Singapore will ban shared-bike users caught parking indiscriminately
published : 20 Mar 2018 at 19:15
SINGAPORE: Users caught for parking their shared bicycles indiscriminately more than three times in a year will be banned temporarily from renting from all bike-sharing operators, following amendments made to the Parking Places Act passed on Tuesday.
The new law, tabled in Parliament earlier this month, places operators offering dockless shared bikes, personal mobility devices (PMDs) and power-assisted bicycles under a licensing regime. It will give the Land Transport Authority (LTA) more teeth to fine or sanction errant operators, such as by revoking their licences or curtailing their fleet size, TODAY reported on Tuesday.
Applications for bike-sharing operator licences will commence in the middle of the year, and will be awarded by the fourth quarter of this year, the LTA announced earlier.
Under the licensing regime, the authority can direct operators to impose a time-limited ban on users caught for parking their shared vehicles indiscriminately more than three times in a year. The exact length of the time-limited ban, however, is unclear.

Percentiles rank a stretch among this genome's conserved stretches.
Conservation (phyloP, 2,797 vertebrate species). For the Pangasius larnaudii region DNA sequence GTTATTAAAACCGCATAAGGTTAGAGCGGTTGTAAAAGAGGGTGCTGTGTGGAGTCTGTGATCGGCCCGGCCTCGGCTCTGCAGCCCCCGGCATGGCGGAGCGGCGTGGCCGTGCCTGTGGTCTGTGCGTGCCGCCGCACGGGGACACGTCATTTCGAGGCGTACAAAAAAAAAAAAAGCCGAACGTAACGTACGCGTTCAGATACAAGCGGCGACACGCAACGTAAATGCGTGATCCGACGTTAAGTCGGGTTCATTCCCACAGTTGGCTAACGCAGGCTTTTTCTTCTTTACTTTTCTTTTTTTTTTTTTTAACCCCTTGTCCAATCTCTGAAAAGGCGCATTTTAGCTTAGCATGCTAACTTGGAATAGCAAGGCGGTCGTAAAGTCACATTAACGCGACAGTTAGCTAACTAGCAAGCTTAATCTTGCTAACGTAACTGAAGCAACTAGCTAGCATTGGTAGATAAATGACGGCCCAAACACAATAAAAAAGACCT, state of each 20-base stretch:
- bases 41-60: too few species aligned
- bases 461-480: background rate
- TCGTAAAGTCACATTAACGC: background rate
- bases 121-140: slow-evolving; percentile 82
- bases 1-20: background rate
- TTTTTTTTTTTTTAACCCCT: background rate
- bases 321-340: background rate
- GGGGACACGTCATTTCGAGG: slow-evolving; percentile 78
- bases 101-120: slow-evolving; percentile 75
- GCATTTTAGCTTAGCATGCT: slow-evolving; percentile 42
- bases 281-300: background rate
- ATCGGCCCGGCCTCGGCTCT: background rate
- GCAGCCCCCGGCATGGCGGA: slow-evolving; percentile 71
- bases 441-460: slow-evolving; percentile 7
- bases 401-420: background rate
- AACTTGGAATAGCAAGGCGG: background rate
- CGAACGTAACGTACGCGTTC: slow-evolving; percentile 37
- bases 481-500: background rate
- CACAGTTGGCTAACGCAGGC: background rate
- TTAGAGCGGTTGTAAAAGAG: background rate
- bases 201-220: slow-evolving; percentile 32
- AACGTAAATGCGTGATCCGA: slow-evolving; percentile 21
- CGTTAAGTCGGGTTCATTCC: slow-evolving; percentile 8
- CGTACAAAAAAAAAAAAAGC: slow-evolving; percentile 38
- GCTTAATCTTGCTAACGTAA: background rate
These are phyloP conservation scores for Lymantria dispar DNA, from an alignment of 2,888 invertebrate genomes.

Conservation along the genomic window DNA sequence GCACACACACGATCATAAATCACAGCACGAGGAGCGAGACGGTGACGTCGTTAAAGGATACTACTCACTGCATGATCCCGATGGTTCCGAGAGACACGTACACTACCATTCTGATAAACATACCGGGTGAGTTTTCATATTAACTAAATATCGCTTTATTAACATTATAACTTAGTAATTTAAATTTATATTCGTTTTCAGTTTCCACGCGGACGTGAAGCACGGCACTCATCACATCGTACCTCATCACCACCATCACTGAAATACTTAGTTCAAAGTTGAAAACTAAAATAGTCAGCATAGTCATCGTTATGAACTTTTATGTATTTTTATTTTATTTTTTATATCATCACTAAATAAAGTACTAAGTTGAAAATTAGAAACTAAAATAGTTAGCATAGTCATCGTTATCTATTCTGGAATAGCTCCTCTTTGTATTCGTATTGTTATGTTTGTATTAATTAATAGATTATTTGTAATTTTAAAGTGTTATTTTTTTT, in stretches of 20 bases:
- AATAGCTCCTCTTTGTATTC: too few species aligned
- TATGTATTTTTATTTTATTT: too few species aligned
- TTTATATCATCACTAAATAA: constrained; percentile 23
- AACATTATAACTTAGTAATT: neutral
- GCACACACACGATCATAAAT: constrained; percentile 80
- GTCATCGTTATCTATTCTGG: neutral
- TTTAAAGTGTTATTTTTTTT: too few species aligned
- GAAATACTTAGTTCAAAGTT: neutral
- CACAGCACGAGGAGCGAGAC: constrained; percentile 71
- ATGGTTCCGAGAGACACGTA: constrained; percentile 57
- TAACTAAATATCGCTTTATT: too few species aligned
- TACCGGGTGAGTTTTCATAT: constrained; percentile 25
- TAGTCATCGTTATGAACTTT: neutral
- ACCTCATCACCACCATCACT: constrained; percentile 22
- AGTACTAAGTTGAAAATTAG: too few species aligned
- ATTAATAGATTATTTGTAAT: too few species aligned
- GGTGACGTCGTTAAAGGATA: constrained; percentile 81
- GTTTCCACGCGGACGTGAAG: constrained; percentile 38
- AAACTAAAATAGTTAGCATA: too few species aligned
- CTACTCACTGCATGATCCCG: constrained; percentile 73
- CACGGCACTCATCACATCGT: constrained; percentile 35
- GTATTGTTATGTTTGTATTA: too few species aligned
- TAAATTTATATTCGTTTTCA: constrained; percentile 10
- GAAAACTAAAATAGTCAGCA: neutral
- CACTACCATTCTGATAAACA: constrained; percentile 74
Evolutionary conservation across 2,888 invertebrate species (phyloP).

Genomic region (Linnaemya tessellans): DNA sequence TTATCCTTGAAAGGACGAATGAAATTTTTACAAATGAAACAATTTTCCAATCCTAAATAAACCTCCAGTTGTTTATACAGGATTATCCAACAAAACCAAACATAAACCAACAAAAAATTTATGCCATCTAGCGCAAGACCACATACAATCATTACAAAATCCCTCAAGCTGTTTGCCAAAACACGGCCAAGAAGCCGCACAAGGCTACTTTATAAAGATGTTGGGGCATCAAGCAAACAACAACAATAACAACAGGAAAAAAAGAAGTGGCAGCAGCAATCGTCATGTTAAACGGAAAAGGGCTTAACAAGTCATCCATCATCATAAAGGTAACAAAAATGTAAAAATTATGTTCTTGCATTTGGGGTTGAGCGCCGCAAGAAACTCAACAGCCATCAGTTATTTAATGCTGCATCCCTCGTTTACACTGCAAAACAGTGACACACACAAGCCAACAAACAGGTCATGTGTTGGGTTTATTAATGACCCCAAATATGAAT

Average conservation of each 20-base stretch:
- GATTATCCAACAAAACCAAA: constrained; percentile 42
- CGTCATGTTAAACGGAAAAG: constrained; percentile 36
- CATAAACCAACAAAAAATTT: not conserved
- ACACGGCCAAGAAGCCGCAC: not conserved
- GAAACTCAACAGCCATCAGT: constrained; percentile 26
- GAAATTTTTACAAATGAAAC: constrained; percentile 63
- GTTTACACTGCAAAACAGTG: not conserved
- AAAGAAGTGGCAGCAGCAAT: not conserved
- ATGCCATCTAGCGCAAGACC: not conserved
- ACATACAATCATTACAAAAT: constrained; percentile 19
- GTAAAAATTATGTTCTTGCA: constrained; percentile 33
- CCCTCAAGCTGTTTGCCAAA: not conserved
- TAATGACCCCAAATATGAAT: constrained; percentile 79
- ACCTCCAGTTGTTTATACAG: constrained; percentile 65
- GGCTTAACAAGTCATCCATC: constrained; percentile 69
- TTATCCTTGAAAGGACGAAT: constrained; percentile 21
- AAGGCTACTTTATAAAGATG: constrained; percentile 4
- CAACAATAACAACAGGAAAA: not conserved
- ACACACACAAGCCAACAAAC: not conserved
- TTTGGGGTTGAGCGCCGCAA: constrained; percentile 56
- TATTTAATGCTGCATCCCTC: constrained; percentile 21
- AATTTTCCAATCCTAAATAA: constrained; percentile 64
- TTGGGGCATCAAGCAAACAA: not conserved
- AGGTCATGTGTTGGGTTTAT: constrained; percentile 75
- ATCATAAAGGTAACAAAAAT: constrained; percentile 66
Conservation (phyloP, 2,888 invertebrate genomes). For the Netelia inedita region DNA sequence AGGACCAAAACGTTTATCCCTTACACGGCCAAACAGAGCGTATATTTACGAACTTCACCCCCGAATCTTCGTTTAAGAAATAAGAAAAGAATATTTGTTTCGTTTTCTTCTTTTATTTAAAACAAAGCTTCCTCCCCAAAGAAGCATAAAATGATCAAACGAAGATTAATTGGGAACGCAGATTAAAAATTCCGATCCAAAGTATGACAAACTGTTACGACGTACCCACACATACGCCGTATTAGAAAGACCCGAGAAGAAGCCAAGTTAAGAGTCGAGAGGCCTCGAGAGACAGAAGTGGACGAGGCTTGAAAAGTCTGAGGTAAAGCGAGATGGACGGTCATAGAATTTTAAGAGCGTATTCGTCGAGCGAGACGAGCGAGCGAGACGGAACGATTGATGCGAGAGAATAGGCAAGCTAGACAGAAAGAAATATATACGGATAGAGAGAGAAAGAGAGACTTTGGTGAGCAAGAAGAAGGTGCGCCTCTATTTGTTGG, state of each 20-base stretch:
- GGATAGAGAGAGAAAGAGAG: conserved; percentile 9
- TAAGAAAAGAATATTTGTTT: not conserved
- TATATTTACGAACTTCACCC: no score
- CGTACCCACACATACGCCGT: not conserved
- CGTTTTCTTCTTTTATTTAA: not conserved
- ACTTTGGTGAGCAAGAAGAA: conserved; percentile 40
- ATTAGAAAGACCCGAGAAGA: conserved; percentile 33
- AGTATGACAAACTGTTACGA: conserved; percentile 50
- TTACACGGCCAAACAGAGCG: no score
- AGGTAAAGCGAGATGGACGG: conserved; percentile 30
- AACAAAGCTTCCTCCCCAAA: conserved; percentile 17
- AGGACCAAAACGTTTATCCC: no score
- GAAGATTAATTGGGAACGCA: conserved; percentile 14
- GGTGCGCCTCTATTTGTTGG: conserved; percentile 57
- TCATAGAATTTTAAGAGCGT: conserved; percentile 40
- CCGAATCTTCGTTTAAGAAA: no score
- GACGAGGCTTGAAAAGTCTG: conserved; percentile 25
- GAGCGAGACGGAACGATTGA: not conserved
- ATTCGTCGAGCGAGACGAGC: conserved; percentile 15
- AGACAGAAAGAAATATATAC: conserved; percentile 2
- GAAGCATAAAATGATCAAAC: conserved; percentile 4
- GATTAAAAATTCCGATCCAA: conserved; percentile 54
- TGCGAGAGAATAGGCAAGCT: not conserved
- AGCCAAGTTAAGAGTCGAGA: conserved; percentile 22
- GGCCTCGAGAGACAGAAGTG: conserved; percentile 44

“The majority of users are responsible and park the shared vehicles in designated parking areas. However, there are irresponsible and inconsiderate users who do not do so. It is important to hold them accountable,” said Senior Minister of State for Transport and Health Lam Pin Min in Parliament on Tuesday.
Bike-sharing operators will also be able to share information of recalcitrant users who have improperly parked bicycles in public places among themselves, with Lam saying the information sharing “will be limited to the extent necessary for implementing the collective ban”.
There are currently around 100,000 shared bicycles here, across six operators: oBike, mobike, ofo, SG Bikes, GBikes and bikesharing.sg.
Failure to comply with the licensing regime can result in operators facing financial penalties, such as fines of up to S$100,000 (2.4 million baht), reductions in fleet size, suspension, or even a revocation of their licence.
Currently, the LTA imposes an S$500 fine on operators for every indiscriminately-parked bicycle that is not removed within a stipulated time.
Since the middle of last year, the LTA has issued more than 2,100 removal notices and collected about S$180,000 in fines and administrative fees from the operators.
Last month, Lam also said in Parliament that a total of 341 of indiscriminately parked bikes had also been impounded since enforcement actions commenced in May last year.